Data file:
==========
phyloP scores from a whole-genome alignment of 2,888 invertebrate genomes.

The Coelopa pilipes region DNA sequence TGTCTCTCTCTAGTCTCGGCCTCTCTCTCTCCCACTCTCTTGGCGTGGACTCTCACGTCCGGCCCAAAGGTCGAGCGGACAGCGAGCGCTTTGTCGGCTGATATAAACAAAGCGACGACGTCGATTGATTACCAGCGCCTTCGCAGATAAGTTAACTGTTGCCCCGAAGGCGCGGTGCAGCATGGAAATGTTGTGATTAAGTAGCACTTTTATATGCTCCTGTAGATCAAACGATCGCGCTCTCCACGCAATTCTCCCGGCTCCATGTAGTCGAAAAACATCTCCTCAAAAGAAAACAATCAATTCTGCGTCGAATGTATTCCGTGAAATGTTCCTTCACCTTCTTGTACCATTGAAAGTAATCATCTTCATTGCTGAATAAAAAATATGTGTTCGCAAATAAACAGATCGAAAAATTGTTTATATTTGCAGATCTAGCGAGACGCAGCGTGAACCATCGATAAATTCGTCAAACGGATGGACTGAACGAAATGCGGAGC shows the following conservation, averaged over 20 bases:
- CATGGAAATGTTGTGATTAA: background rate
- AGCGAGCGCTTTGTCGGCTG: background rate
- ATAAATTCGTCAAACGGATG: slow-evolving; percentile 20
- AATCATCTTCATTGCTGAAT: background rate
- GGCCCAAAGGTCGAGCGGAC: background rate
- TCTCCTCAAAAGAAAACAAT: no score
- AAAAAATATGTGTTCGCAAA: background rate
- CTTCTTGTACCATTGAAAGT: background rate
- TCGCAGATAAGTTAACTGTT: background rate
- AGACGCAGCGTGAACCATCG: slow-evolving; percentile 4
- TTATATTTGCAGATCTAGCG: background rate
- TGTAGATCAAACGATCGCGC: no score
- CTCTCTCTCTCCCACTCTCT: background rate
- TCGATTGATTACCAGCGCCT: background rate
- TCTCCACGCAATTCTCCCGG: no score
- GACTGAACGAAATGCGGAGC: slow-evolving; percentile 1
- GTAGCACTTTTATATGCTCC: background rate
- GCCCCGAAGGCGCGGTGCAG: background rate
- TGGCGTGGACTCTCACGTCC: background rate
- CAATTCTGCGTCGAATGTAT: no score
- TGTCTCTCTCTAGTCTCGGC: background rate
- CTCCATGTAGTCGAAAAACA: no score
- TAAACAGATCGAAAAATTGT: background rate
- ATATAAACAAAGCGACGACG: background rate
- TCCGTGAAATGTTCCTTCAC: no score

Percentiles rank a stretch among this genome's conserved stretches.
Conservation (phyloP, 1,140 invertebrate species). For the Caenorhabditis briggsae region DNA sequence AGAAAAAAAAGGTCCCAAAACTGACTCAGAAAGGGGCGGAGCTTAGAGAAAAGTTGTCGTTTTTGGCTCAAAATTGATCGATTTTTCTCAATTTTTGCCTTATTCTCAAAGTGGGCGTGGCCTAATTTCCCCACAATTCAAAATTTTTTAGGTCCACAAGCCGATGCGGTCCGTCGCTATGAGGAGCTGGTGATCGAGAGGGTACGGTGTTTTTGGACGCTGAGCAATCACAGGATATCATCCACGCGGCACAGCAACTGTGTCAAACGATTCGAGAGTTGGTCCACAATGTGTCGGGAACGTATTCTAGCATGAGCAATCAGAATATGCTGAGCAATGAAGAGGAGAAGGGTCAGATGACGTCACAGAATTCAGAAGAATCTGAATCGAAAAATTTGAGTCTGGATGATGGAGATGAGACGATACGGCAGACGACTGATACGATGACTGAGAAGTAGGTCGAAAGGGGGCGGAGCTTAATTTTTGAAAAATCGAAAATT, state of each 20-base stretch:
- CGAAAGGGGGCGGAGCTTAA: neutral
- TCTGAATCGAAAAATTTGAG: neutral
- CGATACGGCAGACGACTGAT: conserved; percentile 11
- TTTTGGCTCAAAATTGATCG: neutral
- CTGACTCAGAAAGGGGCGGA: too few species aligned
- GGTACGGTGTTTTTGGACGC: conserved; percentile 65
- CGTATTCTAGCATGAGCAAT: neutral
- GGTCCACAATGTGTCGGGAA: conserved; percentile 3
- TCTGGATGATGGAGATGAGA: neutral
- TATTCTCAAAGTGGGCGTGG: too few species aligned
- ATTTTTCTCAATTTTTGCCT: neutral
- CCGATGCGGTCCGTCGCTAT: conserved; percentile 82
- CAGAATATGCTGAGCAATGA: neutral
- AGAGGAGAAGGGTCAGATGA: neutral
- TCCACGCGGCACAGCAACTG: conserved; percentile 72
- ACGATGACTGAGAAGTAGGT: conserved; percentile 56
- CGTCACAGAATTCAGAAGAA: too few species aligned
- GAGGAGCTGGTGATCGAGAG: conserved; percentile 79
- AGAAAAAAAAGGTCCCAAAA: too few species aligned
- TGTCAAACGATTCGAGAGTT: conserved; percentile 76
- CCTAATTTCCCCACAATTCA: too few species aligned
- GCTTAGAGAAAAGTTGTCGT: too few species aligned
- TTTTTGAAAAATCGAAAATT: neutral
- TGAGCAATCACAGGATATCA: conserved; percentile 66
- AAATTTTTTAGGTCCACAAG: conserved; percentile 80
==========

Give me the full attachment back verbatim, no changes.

phyloP scores from a whole-genome alignment of 2,888 invertebrate genomes.

The Coelopa pilipes region DNA sequence TGTCTCTCTCTAGTCTCGGCCTCTCTCTCTCCCACTCTCTTGGCGTGGACTCTCACGTCCGGCCCAAAGGTCGAGCGGACAGCGAGCGCTTTGTCGGCTGATATAAACAAAGCGACGACGTCGATTGATTACCAGCGCCTTCGCAGATAAGTTAACTGTTGCCCCGAAGGCGCGGTGCAGCATGGAAATGTTGTGATTAAGTAGCACTTTTATATGCTCCTGTAGATCAAACGATCGCGCTCTCCACGCAATTCTCCCGGCTCCATGTAGTCGAAAAACATCTCCTCAAAAGAAAACAATCAATTCTGCGTCGAATGTATTCCGTGAAATGTTCCTTCACCTTCTTGTACCATTGAAAGTAATCATCTTCATTGCTGAATAAAAAATATGTGTTCGCAAATAAACAGATCGAAAAATTGTTTATATTTGCAGATCTAGCGAGACGCAGCGTGAACCATCGATAAATTCGTCAAACGGATGGACTGAACGAAATGCGGAGC shows the following conservation, averaged over 20 bases:
- CATGGAAATGTTGTGATTAA: background rate
- AGCGAGCGCTTTGTCGGCTG: background rate
- ATAAATTCGTCAAACGGATG: slow-evolving; percentile 20
- AATCATCTTCATTGCTGAAT: background rate
- GGCCCAAAGGTCGAGCGGAC: background rate
- TCTCCTCAAAAGAAAACAAT: no score
- AAAAAATATGTGTTCGCAAA: background rate
- CTTCTTGTACCATTGAAAGT: background rate
- TCGCAGATAAGTTAACTGTT: background rate
- AGACGCAGCGTGAACCATCG: slow-evolving; percentile 4
- TTATATTTGCAGATCTAGCG: background rate
- TGTAGATCAAACGATCGCGC: no score
- CTCTCTCTCTCCCACTCTCT: background rate
- TCGATTGATTACCAGCGCCT: background rate
- TCTCCACGCAATTCTCCCGG: no score
- GACTGAACGAAATGCGGAGC: slow-evolving; percentile 1
- GTAGCACTTTTATATGCTCC: background rate
- GCCCCGAAGGCGCGGTGCAG: background rate
- TGGCGTGGACTCTCACGTCC: background rate
- CAATTCTGCGTCGAATGTAT: no score
- TGTCTCTCTCTAGTCTCGGC: background rate
- CTCCATGTAGTCGAAAAACA: no score
- TAAACAGATCGAAAAATTGT: background rate
- ATATAAACAAAGCGACGACG: background rate
- TCCGTGAAATGTTCCTTCAC: no score

Percentiles rank a stretch among this genome's conserved stretches.
Conservation (phyloP, 1,140 invertebrate species). For the Caenorhabditis briggsae region DNA sequence AGAAAAAAAAGGTCCCAAAACTGACTCAGAAAGGGGCGGAGCTTAGAGAAAAGTTGTCGTTTTTGGCTCAAAATTGATCGATTTTTCTCAATTTTTGCCTTATTCTCAAAGTGGGCGTGGCCTAATTTCCCCACAATTCAAAATTTTTTAGGTCCACAAGCCGATGCGGTCCGTCGCTATGAGGAGCTGGTGATCGAGAGGGTACGGTGTTTTTGGACGCTGAGCAATCACAGGATATCATCCACGCGGCACAGCAACTGTGTCAAACGATTCGAGAGTTGGTCCACAATGTGTCGGGAACGTATTCTAGCATGAGCAATCAGAATATGCTGAGCAATGAAGAGGAGAAGGGTCAGATGACGTCACAGAATTCAGAAGAATCTGAATCGAAAAATTTGAGTCTGGATGATGGAGATGAGACGATACGGCAGACGACTGATACGATGACTGAGAAGTAGGTCGAAAGGGGGCGGAGCTTAATTTTTGAAAAATCGAAAATT, state of each 20-base stretch:
- CGAAAGGGGGCGGAGCTTAA: neutral
- TCTGAATCGAAAAATTTGAG: neutral
- CGATACGGCAGACGACTGAT: conserved; percentile 11
- TTTTGGCTCAAAATTGATCG: neutral
- CTGACTCAGAAAGGGGCGGA: too few species aligned
- GGTACGGTGTTTTTGGACGC: conserved; percentile 65
- CGTATTCTAGCATGAGCAAT: neutral
- GGTCCACAATGTGTCGGGAA: conserved; percentile 3
- TCTGGATGATGGAGATGAGA: neutral
- TATTCTCAAAGTGGGCGTGG: too few species aligned
- ATTTTTCTCAATTTTTGCCT: neutral
- CCGATGCGGTCCGTCGCTAT: conserved; percentile 82
- CAGAATATGCTGAGCAATGA: neutral
- AGAGGAGAAGGGTCAGATGA: neutral
- TCCACGCGGCACAGCAACTG: conserved; percentile 72
- ACGATGACTGAGAAGTAGGT: conserved; percentile 56
- CGTCACAGAATTCAGAAGAA: too few species aligned
- GAGGAGCTGGTGATCGAGAG: conserved; percentile 79
- AGAAAAAAAAGGTCCCAAAA: too few species aligned
- TGTCAAACGATTCGAGAGTT: conserved; percentile 76
- CCTAATTTCCCCACAATTCA: too few species aligned
- GCTTAGAGAAAAGTTGTCGT: too few species aligned
- TTTTTGAAAAATCGAAAATT: neutral
- TGAGCAATCACAGGATATCA: conserved; percentile 66
- AAATTTTTTAGGTCCACAAG: conserved; percentile 80